Autoimmune and other disorders that may present with vague or a diffuse cluster of symptoms, or are difficult to diagnose, seem to be at an all-time high. The American Autoimmune Related Diseases Association estimates that approximately 50 million Americans live with an Autoimmune disorder. On the other hand, the National Institutes of Health, also a reliable source of information, claims that only 23.5 million Americans suffer from an autoimmune disorder. The NIH recognizes less than half of what is reported by the AARDA. Why the discrepancy? NIH funded studies include only 24 diseases/disorders, while recent studies by the AARDA now include upwards of 80 to 100 diseases/disorders. Research is ever-evolving and it is hard to keep up!
You can see why chronic illness may be a confusing subject for so many people when two reputable organizations who lead our understanding of what diseases exist, supply different numbers based on what they consider to be different facts. Currently, conventional Western medicine does not seem to know how to detect or diagnose many of these diseases accurately.
You may have personally been to doctor after doctor, hoping to figure out what is wrong and receive a treatment recommendation. When you are not able to be properly diagnosed or treated, it becomes an invalidating experience. You know that your body is physically off, but a doctor looks at your blood tests only to tell you, “Everything looks fine,” or is puzzled by inconclusive or confusing results. Perhaps your health care professional is able to make a diagnosis but then unsure what treatment to provide. Maybe the doctor recommends a medication to hopefully relieve some symptoms, but this often means coping with side-effects, and you both know this is not solving the problem.
When you do not understand why the problem is happening in the first place, the entire process of trying to get back to your normal, healthy functioning is frustrating. People have a range of experiences with attempting to receive a diagnosis, including being told they are exaggerating their symptoms, given a proverbial pat on the head and told to deal with it, being prescribed medications whose side effects make it difficult to impossible to function, or well-meaning doctors shrugging and looking puzzled because they do not know how to help.
Adding this lack of understanding to the stress and exhaustion of having an undiagnosed and/or chronic disease can feel invalidating. This adds additional stress and worry, maybe even worsening how sick you are feeling.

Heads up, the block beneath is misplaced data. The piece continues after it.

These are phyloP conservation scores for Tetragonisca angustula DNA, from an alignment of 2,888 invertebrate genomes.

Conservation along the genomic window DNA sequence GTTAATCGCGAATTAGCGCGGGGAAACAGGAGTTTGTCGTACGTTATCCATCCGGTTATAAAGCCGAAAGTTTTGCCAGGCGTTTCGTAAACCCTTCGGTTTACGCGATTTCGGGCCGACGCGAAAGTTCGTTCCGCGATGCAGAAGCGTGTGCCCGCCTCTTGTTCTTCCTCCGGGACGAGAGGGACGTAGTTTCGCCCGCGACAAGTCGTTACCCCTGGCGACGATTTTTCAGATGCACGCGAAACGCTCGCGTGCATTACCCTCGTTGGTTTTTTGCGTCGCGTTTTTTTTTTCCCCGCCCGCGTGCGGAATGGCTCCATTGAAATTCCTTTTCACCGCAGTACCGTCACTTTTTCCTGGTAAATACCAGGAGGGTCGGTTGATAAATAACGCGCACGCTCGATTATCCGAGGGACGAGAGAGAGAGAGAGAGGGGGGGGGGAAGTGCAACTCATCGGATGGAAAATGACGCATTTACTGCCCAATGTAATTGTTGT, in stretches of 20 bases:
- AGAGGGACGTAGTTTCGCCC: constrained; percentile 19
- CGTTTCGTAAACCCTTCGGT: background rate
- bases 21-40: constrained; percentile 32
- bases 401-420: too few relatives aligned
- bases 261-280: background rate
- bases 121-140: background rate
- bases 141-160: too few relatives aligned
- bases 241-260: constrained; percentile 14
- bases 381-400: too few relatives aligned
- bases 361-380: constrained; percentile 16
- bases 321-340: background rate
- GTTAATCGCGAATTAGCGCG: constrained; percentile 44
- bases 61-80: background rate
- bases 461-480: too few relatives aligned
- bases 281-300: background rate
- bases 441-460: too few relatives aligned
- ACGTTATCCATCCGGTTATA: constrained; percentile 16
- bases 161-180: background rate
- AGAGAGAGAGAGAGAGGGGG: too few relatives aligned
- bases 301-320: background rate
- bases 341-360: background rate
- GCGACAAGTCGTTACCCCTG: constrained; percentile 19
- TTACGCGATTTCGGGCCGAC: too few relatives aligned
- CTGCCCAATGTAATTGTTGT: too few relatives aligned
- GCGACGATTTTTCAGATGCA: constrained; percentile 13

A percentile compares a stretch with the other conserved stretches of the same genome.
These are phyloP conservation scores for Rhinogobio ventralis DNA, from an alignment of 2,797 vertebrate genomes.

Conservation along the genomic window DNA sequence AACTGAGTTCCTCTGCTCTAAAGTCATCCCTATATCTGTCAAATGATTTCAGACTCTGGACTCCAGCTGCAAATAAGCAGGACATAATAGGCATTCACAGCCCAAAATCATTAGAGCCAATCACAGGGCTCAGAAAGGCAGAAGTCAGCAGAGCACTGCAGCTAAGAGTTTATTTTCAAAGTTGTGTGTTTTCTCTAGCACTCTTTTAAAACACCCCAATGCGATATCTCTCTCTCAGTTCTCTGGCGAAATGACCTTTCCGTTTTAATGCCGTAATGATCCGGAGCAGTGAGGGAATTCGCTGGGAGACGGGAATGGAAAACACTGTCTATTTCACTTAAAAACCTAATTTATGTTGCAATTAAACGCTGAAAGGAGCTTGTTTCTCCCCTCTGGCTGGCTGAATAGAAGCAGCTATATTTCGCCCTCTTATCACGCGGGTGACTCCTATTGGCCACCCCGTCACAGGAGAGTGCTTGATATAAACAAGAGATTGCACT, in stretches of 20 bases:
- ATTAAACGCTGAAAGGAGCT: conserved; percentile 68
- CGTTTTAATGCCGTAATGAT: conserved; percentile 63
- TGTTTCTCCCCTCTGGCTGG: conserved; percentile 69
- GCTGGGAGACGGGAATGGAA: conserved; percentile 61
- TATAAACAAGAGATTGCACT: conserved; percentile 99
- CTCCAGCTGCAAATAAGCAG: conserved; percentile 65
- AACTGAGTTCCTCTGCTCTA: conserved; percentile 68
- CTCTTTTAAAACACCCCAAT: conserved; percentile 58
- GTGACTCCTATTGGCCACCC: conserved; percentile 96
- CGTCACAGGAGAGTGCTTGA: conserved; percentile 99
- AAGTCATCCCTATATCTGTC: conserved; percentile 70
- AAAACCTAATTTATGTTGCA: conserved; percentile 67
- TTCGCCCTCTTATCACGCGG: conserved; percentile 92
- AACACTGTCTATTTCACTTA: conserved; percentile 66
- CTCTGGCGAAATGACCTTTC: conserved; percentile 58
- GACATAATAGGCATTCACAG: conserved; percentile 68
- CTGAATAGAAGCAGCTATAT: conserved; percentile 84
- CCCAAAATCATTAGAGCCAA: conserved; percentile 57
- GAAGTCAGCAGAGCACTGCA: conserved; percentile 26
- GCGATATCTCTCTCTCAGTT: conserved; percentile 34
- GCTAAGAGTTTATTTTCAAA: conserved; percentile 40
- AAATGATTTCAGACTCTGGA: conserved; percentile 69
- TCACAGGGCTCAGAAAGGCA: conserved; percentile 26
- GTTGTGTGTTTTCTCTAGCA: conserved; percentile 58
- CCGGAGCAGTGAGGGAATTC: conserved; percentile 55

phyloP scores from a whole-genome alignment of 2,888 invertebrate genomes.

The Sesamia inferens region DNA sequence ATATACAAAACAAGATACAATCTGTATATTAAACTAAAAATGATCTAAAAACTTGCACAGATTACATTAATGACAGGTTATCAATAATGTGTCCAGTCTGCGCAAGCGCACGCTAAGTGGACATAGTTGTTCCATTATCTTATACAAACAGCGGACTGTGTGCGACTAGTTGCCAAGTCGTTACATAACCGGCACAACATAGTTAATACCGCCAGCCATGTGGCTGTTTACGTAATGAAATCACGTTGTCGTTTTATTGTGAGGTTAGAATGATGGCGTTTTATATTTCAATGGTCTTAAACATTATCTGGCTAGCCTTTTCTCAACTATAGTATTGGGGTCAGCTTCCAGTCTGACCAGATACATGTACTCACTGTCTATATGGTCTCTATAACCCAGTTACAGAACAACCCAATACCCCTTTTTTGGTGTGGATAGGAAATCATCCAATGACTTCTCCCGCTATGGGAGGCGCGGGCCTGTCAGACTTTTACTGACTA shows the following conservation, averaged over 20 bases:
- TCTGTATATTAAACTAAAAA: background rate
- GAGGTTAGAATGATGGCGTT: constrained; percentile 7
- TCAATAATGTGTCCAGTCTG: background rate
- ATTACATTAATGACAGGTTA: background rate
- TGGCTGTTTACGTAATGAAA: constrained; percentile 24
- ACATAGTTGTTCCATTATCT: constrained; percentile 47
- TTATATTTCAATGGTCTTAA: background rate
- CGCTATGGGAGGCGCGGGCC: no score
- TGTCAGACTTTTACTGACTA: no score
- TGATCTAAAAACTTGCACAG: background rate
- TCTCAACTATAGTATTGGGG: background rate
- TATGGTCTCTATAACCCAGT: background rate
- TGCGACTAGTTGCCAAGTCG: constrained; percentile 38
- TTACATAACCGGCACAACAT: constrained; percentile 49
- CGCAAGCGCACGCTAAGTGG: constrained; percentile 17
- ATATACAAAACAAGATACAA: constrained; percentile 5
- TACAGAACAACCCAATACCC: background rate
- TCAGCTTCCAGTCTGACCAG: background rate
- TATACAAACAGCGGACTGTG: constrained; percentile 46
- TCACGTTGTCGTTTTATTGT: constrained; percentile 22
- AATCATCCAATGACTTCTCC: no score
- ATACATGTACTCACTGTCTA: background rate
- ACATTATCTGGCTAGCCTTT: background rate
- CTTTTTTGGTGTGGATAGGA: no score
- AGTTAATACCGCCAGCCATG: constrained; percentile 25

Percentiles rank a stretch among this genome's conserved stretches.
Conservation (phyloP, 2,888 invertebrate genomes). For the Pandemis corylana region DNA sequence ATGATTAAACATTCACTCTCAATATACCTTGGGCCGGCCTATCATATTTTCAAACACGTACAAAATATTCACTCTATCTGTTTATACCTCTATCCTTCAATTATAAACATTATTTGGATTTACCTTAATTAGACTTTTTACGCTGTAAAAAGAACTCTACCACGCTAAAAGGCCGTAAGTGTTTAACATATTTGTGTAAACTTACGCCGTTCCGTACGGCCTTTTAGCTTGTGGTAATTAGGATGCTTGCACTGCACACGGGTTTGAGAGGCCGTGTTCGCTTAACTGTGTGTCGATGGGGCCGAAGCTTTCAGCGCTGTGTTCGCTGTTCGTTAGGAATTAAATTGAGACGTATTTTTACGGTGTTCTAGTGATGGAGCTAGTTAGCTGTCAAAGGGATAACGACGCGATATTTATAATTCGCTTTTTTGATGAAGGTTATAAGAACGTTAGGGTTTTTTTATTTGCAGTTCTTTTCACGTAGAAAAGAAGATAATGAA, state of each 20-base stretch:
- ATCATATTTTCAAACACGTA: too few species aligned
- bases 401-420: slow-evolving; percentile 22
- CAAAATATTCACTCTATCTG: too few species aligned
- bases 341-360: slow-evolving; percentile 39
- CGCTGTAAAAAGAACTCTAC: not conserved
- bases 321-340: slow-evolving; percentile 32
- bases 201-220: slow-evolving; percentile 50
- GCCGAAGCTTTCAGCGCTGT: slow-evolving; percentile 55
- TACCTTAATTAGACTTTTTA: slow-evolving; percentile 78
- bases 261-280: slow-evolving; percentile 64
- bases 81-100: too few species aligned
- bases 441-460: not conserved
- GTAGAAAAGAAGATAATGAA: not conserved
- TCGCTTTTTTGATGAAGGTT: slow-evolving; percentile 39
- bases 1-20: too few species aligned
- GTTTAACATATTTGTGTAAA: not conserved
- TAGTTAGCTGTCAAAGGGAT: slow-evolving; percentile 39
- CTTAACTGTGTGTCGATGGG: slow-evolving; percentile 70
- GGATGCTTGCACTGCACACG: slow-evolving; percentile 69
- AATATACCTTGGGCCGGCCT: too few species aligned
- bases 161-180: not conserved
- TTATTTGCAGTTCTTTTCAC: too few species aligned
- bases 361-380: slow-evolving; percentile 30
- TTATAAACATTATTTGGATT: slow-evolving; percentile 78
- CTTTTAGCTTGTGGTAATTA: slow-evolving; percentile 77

Well-intentioned family and loved ones may also contribute to this feeling of being misunderstood. Have you ever had a cold or flu, or some minor ailment and posted about it on social media? If so, you have probably gotten treatment recommendations from people with whom you didn’t even know you were friends. “Soak your feet in honey,” “Use essential oils – they cure cancer,” “Stop eating red cabbage,” and other off-beat suggestions are almost guaranteed. Often, someone will swear that their best friend’s aunt’s ex-next-door-neighbor, or someone equally as elusive, swears by the cure they are presenting to you.
People typically don’t mean any harm. They want to be helpful and for there to be an easy cure for what ails you. Even so, this can leave you feeling worse than before you reached out for solidarity. What happens is that this advice-giving oversimplifies the chronic problems you are faced with and can make you feel unseen and misunderstood. The suggestions imply that if you just took this one simple action, you would be fine once again.
These feelings of frustration, loneliness, and misunderstanding can also happen in conversations with loved ones. People in your life may not understand your particular limitations or be sensitive to them. Often, when people are in pain, for example, their cognitive abilities and emotional control centers are compromised. Try solving a complicated math problem in the midst of a splitting headache. Even if you can accomplish this task, it is much harder to do than when you feel well and takes putting forth a lot more energy, leaving you feeling depleted afterward.